Another phenomenal actress taking what looks for all the world like her final bow: Laura Dern's big monologue as Diane-but-not-Diane is just the most devastating thing ever, huh? Helped out immensely by a killer lead-in, as the soundtrack pulses with heavy drums, while Dern walks steadily towards the camera as it dollies back, in one of the best-lit shots in all of Peter Deming's cinematography so far. Patterns of light and dark fall over Dern's face, perfectly anticipating the breakdown that's about to happen, giving us a great long look at the actor above all other living actors who has done the best things with Lynch. And her final pair of scenes live up to that legacy. Twin Peaks has, from the onset, been about the violence men do to women, among other things, but nowhere, not even in Fire Walk with Me, has that been communicated with the raw pain and horror of Dern's monologue, as she moves from dreamily recalling the first time she met Evil Cooper, sometime in the mid-'90s, and transitioning into drained agony as she recounts the assault (and, I presume, murder - it's late in the game for speculating, but surely the reason we have a tulpa Diane is because the actual Diane is dead?), culminating in the repeated line, "He raped me. He raped me", as though the hellish betrayal and torture hidden in that description is too much for language itself. And then, moments later, "I'm not me! I'm not me! I'm not me!" and every repetition is more broken down in wracked sobs, giving the same impression that language, even human emotion, is insufficient to express her pain (it's a damn shame that the scene keeps cutting away to Lynch, Miguel Ferrer, and Chrysta Bell, the one false note in the whole episode).

But I am glad that Diane's last scene is none of this: she's hostile and smart and impatient, and that her last words are "fuck you" before she disappears into a physical breakdown that suggests experimental animation more than anything else in The Return.

Two great women gone, one great woman returned: this is the first episode where Audrey (Sherilyn Fenn) felt like Audrey, and even if the show very immediately demonstrates that it's a lie, in that astonishing final shot, it's outstandingly rewarding to see Fenn getting to finally do more than stand still and look terrified, dancing to the old theme Angelo Badalamenti associated with her in the first two seasons. And there's plenty of reason to anticipate that something is wrong even before we get there: the scene is all full of cuts that firmly violate any and all continuity, transforming the dance into bits and pieces that are individually beautiful, but inchoate altogether. Still, seeing Fenn wear that mask of sublime self-satisfaction that Audrey loved to put on is the very best kind of nostalgia, and it seems reasonable to hope that Audrey will be central to the resolution to the show, which will be quite a great treat.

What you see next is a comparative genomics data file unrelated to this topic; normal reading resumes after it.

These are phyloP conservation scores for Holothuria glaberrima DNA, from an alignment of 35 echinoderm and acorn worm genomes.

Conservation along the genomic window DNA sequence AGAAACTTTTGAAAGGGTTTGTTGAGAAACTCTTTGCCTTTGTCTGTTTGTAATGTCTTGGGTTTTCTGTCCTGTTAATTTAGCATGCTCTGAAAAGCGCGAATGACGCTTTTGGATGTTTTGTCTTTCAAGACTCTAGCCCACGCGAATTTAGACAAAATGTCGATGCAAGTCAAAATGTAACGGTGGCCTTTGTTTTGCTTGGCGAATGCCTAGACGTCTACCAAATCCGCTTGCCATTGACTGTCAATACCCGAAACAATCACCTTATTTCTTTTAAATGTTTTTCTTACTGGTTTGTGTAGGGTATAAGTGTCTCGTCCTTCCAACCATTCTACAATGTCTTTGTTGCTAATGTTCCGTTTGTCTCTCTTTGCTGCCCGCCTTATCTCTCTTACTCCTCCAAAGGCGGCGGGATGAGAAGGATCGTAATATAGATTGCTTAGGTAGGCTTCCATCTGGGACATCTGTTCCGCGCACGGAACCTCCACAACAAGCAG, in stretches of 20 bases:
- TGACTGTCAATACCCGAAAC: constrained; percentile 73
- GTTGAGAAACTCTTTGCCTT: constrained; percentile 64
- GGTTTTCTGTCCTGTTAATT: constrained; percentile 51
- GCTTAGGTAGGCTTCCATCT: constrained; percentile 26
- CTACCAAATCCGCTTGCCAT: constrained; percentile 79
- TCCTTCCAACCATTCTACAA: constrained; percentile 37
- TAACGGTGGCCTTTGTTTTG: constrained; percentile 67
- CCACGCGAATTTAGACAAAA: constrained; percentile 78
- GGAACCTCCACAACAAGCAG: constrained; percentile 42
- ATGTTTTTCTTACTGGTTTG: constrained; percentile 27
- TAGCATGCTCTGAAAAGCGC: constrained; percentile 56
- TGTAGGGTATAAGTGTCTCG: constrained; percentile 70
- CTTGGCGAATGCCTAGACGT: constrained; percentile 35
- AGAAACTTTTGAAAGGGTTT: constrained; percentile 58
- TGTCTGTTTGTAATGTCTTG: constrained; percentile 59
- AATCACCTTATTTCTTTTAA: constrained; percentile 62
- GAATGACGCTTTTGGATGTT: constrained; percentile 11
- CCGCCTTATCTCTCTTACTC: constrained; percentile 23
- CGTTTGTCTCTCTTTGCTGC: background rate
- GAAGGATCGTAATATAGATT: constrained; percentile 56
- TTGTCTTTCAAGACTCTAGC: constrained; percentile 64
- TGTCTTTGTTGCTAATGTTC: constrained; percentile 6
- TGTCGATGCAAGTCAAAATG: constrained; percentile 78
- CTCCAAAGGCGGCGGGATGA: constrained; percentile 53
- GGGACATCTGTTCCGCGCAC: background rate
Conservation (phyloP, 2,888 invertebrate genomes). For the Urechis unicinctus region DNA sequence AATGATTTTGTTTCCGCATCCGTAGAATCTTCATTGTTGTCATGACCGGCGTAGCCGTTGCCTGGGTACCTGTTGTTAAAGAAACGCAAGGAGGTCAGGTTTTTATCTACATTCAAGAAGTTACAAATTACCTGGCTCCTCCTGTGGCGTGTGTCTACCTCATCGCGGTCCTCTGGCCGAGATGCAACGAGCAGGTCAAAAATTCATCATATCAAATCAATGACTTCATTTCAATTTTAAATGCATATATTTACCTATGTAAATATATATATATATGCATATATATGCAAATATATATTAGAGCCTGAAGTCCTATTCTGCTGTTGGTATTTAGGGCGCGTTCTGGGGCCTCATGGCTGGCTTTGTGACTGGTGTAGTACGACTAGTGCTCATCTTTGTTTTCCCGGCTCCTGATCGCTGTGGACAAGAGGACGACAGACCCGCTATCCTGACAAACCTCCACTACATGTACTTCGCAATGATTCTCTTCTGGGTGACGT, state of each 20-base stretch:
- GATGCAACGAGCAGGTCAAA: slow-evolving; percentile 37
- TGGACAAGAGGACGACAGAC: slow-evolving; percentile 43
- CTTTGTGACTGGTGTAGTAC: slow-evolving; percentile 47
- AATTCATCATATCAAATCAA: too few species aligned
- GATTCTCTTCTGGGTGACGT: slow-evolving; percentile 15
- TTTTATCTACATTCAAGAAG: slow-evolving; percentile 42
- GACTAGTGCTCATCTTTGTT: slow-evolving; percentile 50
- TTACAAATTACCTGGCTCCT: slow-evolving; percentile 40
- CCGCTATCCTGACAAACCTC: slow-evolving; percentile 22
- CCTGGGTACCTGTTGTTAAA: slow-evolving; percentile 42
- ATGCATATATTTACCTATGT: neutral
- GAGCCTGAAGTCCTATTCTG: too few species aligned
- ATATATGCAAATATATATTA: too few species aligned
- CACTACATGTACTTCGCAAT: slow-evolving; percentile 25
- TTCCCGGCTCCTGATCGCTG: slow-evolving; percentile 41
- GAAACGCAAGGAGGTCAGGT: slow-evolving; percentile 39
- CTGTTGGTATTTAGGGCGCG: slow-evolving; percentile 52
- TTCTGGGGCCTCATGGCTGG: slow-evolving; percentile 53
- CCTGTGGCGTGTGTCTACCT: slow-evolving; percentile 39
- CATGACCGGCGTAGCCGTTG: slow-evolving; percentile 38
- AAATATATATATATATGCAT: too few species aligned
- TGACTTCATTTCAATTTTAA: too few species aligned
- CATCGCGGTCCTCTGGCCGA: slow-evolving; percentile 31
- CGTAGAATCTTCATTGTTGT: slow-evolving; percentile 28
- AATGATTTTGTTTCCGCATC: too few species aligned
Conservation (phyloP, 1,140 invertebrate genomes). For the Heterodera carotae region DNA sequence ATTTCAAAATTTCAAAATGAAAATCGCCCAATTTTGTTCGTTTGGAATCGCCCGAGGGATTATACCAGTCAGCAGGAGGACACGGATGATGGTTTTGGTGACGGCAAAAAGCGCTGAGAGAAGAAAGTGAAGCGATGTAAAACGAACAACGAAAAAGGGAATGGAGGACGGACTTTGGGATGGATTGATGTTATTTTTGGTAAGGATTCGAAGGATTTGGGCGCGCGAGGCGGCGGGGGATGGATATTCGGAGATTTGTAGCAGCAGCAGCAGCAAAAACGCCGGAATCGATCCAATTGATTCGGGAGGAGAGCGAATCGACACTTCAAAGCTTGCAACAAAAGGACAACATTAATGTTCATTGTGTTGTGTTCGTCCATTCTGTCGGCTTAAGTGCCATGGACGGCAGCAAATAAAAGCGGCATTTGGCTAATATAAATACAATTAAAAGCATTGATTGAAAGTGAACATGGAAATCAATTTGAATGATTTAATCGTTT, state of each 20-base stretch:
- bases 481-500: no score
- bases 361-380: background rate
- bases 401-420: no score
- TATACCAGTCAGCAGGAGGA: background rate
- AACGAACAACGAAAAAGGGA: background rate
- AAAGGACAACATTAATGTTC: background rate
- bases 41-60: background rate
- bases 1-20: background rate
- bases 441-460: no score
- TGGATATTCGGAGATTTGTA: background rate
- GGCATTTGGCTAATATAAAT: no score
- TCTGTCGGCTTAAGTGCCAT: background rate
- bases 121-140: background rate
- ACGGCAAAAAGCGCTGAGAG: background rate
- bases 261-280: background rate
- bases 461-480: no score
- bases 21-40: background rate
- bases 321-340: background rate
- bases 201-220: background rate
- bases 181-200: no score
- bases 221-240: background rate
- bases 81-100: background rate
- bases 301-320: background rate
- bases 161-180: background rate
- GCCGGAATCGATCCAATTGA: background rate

There is, of course, a whole lot of episode beyond this, including two separate moments where colorfully awful villains are offed with indifference - goodbye to Jennifer Jason Leigh and Tim Roth, whose last scene is an exemplar of all the things I've loved about those two together, in their weird cod-Tarantino musings about the minutiae of a hitman's life - and the huge reveal that Evil Coop did rape Audrey in a coma and thus begat Richard (Eamon Farren) buried in the implications of a single line of dialogue that's not even given much attention in the blocking or performance. It's a top-to-bottom consequential episode, one that does much to clear the decks and add some wrinkles and confusion as we barrel into the final arc of the plot, but it's the amazing character work that really puts it over the top. At any rate, between what happens and how potently we feel what happens, Part 16 is an outstanding burst of everything great about this show, that now more than ever feels like the third season of Twin Peaks in addition to the summary masterpiece of David Lynch's career.

Grade: A+